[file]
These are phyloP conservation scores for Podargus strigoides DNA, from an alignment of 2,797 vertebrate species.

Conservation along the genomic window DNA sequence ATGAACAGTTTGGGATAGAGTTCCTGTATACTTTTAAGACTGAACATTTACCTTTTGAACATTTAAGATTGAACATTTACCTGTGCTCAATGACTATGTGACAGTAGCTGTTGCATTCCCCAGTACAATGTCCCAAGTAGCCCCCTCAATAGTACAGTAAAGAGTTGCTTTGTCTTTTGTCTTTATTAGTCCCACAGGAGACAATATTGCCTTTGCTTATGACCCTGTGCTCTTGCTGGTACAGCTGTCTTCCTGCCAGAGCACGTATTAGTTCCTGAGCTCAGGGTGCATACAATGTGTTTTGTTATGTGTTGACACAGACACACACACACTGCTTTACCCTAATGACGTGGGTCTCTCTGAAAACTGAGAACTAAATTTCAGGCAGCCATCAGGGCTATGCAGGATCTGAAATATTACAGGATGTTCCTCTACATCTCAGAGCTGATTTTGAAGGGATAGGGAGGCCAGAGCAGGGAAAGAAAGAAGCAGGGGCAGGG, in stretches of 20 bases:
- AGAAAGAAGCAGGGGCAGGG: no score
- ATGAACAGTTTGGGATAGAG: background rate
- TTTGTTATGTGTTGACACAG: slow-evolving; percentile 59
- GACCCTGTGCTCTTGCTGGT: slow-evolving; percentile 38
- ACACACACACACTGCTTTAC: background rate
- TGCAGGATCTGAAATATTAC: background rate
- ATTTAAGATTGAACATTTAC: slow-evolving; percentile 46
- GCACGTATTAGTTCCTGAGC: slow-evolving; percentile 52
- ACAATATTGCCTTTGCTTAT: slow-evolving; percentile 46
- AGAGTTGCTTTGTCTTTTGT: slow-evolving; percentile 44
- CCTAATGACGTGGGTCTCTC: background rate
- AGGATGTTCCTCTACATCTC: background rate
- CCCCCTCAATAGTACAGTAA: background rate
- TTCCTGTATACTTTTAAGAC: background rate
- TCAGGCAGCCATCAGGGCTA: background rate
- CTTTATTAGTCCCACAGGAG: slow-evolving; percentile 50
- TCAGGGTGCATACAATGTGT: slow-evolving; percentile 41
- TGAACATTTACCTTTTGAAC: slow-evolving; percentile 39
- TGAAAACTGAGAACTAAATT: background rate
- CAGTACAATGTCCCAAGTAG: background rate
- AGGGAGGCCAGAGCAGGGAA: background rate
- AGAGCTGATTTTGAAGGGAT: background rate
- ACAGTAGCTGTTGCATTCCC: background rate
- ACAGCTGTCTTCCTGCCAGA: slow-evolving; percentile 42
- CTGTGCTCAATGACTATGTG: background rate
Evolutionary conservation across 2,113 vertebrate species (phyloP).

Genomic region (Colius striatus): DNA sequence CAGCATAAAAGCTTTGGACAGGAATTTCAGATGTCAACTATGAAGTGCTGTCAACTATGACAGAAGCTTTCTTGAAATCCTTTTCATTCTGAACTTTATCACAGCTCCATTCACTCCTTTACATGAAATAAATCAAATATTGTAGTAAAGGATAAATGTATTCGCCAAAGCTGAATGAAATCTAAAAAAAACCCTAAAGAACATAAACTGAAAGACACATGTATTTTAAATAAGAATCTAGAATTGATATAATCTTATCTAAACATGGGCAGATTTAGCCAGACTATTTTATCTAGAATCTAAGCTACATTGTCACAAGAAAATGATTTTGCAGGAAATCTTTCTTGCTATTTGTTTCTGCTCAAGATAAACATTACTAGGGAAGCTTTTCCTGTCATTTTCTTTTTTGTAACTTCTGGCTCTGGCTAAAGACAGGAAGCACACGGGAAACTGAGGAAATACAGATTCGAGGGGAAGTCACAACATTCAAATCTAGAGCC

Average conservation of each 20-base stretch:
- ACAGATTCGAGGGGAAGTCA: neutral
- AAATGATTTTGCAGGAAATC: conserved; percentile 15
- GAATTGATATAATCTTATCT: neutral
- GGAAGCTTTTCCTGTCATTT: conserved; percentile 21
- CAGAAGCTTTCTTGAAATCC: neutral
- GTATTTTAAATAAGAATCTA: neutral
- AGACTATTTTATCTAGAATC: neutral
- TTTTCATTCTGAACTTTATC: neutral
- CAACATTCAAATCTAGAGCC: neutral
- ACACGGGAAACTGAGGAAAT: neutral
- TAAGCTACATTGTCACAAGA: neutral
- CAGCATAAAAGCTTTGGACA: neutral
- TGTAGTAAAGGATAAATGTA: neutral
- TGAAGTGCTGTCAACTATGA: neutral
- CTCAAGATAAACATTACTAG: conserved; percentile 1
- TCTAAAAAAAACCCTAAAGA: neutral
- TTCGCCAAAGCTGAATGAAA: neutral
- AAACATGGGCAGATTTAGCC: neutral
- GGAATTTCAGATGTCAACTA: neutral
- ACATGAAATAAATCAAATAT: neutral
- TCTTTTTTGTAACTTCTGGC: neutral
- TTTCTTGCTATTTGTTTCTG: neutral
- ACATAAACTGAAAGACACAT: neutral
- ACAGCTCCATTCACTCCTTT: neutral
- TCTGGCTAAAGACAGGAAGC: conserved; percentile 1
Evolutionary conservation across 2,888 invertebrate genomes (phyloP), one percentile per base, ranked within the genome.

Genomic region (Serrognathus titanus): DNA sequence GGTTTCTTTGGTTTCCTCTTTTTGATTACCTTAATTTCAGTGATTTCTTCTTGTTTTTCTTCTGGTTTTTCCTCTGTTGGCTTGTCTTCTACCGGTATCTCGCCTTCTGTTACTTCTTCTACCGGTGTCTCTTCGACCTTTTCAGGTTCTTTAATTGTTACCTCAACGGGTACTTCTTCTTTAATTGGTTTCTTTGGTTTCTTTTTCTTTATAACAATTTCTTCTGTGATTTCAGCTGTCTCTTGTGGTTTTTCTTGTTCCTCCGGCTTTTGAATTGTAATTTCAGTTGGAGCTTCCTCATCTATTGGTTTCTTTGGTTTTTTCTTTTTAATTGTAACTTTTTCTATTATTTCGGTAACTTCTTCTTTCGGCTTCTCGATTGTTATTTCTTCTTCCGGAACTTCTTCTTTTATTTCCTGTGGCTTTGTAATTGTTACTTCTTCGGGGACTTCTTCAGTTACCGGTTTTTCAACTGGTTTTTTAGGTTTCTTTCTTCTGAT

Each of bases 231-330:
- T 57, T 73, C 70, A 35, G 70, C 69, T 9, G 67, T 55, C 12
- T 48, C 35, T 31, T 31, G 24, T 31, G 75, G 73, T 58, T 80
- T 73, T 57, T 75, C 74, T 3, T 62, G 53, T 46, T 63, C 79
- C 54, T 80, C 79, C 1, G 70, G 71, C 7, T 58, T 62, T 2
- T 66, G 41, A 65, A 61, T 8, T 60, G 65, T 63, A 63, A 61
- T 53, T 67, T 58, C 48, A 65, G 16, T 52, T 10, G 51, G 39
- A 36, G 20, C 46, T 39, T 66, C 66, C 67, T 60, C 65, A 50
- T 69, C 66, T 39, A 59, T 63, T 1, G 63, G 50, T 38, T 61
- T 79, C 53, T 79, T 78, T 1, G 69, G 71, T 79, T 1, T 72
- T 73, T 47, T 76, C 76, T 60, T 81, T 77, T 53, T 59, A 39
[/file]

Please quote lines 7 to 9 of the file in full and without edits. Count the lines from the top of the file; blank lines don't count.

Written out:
- ACACACACACACTGCTTTAC: background rate
- TGCAGGATCTGAAATATTAC: background rate
- ATTTAAGATTGAACATTTAC: slow-evolving; percentile 46